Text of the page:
When I first started playing poker seriously in 2002, aspiring players asked one question more than any other: “How do you win when no one will fold?”
Back in those days, limit hold ’em was the popular game. It wasn’t uncommon to play a $100 pot against six opponents, yet the rules of the game only allowed you to bet $8 on the turn. You’d bet $8, five players would call, and one would almost inevitably catch the perfect card on the river.
Much of the frustration stemmed from a common misunderstanding of hand values. While top pair is often a strong hand against one opponent, against five it can become marginal.
When your opponents refuse to fold, the average winning hand at showdown increases in strength. Amateur players were expecting to win pots with top pairs like kings or queens, but in reality, when no one folds, hands this low on the totem pole have to get a little lucky to win.
Today, no-limit hold ‘em is more popular than limit. And folding is more popular than it was years ago. But, occasionally, you can still find games where no one wants to fold. A student recently came to me with a hand he played in a $1-$3 game.
Four players called, and he made it $15 to go with Kh Qd. The big blind called, and all four of the other opponents called. There was $91 in the pot, and most players had at least $100 remaining.
The flop came Ks 7c 6c. Everyone checked to my student, who bet $50. Three players called.
The turn was the Qc, giving my student two pair but putting a flush on board. The first player went all in for $170. The next player folded, and another player called for his remaining $55.
My student didn’t know what to do. There was now $516 in the pot, and it was only $170 to call. But he had two opponents, and if one of them held a flush, my student would have only four cards to draw out.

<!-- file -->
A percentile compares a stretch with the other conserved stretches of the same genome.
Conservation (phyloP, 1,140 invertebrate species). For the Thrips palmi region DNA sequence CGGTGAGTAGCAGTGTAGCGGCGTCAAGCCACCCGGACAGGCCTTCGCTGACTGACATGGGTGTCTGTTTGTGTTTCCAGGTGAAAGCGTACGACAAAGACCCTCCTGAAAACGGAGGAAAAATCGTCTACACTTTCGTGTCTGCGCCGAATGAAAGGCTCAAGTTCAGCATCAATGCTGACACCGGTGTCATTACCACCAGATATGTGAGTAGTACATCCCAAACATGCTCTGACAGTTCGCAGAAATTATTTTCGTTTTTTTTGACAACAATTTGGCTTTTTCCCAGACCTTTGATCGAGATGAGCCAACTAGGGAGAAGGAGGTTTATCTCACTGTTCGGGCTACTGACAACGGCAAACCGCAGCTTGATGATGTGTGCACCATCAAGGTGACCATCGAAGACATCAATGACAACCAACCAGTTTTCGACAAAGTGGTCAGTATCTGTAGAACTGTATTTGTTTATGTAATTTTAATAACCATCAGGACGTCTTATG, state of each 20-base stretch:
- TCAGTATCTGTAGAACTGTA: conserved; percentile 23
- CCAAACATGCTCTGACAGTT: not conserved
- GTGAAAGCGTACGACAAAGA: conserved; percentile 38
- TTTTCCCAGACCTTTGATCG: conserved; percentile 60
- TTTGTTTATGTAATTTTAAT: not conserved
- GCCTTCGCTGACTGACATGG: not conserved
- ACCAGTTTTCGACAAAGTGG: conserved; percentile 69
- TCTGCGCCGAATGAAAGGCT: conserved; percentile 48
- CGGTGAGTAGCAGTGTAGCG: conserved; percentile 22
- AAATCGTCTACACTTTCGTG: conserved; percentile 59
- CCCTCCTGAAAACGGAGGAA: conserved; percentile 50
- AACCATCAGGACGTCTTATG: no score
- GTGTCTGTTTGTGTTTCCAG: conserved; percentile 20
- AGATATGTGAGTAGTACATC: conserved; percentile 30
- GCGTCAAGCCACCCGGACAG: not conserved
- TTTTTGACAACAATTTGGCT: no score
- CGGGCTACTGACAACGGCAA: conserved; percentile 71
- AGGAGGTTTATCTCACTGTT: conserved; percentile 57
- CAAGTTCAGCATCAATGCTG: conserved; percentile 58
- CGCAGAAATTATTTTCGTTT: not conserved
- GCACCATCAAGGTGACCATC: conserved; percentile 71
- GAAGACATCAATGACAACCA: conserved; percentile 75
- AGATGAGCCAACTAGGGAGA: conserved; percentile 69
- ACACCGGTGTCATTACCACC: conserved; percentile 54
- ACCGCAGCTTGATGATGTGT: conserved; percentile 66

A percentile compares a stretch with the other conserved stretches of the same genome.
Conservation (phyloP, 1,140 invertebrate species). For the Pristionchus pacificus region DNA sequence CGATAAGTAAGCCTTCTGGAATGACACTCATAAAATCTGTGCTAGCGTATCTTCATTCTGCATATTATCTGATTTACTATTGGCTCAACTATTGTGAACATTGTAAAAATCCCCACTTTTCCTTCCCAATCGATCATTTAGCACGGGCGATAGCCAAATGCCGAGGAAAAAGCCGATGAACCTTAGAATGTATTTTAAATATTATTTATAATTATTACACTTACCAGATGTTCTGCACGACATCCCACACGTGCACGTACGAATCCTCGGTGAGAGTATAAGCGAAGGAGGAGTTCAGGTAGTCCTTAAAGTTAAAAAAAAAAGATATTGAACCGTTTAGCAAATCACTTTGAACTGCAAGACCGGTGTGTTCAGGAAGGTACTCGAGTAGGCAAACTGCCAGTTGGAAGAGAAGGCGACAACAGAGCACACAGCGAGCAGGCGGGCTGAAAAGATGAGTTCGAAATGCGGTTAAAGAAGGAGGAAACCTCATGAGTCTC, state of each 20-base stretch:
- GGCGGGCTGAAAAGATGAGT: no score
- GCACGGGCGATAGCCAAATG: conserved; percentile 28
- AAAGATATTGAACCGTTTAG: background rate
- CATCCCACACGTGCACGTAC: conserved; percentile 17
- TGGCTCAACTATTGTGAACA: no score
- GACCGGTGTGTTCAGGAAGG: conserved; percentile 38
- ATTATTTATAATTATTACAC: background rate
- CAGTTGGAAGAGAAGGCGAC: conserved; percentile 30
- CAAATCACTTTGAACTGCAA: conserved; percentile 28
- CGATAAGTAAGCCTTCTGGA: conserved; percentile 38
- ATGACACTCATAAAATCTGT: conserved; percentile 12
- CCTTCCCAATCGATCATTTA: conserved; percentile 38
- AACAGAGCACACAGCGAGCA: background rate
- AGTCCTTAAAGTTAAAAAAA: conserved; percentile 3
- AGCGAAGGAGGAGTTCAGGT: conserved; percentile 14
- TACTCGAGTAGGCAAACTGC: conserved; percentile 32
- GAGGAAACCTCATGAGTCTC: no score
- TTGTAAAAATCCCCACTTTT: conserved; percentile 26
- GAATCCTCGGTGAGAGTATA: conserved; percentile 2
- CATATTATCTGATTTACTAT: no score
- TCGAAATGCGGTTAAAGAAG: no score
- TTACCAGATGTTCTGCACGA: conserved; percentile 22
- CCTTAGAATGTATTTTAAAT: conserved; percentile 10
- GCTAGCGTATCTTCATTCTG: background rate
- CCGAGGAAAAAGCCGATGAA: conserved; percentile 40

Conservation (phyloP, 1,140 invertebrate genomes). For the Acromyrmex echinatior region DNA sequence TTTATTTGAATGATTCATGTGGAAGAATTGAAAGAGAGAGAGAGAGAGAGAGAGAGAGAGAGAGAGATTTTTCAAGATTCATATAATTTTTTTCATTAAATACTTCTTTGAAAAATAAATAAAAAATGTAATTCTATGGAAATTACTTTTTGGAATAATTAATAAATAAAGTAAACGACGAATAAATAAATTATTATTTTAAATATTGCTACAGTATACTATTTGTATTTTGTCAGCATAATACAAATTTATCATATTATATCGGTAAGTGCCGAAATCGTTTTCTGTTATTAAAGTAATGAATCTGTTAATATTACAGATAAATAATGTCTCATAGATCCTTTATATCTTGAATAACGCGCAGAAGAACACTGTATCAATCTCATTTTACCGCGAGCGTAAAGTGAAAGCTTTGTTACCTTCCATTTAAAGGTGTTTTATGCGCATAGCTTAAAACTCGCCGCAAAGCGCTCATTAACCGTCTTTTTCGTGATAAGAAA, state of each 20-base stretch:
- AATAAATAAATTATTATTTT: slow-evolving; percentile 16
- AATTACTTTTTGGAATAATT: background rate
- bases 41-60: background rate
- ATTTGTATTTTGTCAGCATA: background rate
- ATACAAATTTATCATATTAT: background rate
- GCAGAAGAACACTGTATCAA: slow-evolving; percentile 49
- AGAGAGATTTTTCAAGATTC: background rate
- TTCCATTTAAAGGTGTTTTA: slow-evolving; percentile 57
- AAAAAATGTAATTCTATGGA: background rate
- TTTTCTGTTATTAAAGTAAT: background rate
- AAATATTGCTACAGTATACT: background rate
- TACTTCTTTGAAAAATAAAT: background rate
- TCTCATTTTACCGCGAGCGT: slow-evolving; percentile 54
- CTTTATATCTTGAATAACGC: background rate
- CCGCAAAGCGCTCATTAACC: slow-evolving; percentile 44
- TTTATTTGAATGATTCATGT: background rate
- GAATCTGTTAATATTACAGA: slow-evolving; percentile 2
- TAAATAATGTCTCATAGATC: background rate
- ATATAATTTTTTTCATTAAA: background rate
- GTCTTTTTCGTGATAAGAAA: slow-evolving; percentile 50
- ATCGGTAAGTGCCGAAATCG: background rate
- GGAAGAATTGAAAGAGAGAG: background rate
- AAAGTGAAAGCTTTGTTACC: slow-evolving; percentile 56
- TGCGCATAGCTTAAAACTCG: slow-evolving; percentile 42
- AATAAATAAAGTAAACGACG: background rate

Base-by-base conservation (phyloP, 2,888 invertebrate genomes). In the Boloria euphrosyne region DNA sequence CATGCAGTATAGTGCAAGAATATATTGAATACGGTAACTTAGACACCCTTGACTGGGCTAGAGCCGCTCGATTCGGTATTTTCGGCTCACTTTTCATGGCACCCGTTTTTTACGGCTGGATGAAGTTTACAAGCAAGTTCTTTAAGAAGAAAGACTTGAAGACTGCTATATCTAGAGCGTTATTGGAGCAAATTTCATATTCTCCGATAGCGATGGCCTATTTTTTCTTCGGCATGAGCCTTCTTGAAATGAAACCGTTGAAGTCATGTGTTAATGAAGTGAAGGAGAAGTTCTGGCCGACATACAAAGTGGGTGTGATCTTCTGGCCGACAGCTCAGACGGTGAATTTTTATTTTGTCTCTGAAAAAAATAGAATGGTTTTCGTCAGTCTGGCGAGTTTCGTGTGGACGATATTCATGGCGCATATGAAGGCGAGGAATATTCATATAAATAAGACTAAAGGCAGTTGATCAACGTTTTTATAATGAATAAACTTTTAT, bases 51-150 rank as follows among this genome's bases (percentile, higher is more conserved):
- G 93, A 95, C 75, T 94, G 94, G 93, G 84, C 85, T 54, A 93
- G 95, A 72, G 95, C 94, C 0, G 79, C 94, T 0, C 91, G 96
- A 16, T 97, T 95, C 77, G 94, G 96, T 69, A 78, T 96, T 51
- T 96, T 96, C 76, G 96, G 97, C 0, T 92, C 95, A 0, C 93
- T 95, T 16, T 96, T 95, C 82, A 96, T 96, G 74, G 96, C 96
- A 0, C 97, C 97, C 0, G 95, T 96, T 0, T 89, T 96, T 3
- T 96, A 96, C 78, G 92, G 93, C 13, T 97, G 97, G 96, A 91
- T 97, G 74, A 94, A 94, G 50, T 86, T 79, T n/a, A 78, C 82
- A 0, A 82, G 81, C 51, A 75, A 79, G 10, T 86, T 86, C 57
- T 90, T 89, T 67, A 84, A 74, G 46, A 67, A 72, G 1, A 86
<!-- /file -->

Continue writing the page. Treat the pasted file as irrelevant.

Here’s the thing: The player who bet $170 surely wasn’t bluffing. Furthermore, with three players yet to act and an obvious flush hitting the board, the player who bet $170 almost certainly wasn’t betting a hand like A-K or Q-7 either. Not with a big, bold, all-in move like this. It’s a flush. Not 100 percent of the time, but the vast majority of the time. Often enough that there’s no value in calling to find out.
My student should have folded. He didn’t. He called and was shown Jc 9c. My student blanked on the river and lost the hand.
“How do you win when no one will fold?” The first part of the answer to this question is: You refuse to pay them off when they hit. There’s no need to keep people honest in games like these, as everyone else knows just as well as you do that no one folds. So when someone bets like they have a flush, believe them and fold.
The second part of the answer is just as simple: When you’re the one with the flush, get your money in. If they won’t fold, that means you’re going to get paid.
Ed Miller is the author of nine poker strategy books with more than a quarter-million copies sold. Check out his latest book, “The Course: Serious Hold ‘Em Strategy for Smart Players,” at Amazon or at his website, edmillerpoker.com.